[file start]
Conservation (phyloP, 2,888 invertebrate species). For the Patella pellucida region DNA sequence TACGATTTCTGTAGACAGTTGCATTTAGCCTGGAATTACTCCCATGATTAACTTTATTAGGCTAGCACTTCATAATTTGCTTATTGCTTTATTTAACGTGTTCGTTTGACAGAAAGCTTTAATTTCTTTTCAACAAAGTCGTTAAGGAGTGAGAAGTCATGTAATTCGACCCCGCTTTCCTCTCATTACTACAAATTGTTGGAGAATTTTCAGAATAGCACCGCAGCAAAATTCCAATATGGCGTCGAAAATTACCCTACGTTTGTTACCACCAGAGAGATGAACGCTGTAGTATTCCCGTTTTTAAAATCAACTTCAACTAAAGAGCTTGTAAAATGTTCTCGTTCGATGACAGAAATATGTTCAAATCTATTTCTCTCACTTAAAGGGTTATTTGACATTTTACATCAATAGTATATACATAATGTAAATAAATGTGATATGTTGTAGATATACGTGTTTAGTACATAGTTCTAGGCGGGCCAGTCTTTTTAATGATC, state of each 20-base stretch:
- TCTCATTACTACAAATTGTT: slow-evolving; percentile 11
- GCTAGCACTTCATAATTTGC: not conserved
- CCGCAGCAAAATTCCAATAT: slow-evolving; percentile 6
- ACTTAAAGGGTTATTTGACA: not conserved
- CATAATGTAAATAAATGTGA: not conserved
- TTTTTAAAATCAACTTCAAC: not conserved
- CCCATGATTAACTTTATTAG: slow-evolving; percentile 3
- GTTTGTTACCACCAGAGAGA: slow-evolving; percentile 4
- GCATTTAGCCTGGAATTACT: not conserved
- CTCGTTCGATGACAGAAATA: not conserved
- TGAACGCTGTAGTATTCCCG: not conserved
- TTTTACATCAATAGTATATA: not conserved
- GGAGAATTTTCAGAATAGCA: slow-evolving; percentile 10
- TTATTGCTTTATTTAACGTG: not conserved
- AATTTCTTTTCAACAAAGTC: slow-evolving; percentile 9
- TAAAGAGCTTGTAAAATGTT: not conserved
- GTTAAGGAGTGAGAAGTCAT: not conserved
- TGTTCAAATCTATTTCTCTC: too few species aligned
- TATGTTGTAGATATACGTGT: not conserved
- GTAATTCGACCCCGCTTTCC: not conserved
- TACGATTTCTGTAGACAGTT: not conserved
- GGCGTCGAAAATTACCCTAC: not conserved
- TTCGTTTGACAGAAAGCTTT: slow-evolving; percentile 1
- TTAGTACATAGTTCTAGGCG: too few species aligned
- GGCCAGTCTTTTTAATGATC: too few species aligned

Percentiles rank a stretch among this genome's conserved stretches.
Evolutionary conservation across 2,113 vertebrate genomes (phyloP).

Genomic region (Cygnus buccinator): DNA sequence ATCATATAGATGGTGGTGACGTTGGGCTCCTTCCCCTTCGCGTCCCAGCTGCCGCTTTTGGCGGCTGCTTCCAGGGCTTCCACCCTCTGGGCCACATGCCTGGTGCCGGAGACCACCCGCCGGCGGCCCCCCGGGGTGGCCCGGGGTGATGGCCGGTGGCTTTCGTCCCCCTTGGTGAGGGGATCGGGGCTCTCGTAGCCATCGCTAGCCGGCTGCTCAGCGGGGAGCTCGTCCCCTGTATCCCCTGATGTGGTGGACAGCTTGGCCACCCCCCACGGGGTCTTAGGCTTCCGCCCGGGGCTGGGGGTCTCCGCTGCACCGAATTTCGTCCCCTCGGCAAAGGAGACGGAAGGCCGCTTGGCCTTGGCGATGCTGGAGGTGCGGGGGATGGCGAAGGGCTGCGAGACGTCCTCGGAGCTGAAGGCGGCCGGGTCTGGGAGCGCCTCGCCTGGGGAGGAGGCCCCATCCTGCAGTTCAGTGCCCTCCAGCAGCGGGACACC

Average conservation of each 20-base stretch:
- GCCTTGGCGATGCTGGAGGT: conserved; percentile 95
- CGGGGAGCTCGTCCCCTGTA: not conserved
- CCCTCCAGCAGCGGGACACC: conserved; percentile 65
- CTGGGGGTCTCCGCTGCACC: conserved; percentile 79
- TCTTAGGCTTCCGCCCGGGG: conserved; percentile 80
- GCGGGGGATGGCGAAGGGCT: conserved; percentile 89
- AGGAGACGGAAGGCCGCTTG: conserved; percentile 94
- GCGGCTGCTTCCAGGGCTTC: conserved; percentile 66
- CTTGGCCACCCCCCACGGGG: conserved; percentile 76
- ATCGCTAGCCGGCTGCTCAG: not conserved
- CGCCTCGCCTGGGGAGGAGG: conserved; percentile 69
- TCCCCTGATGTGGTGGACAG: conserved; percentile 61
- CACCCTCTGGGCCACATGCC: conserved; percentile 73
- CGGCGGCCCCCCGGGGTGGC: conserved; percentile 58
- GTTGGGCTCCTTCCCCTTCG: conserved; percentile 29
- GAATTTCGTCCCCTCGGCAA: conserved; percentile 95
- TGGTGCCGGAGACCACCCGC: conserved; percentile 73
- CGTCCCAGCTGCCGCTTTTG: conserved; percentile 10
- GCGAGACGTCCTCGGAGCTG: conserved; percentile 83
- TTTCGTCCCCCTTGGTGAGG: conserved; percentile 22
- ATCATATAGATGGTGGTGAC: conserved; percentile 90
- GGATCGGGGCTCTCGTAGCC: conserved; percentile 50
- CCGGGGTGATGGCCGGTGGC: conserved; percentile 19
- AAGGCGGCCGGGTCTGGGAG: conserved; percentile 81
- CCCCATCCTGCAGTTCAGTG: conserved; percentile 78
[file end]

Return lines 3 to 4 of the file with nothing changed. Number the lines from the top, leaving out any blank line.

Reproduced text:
- GCTAGCACTTCATAATTTGC: not conserved
- CCGCAGCAAAATTCCAATAT: slow-evolving; percentile 6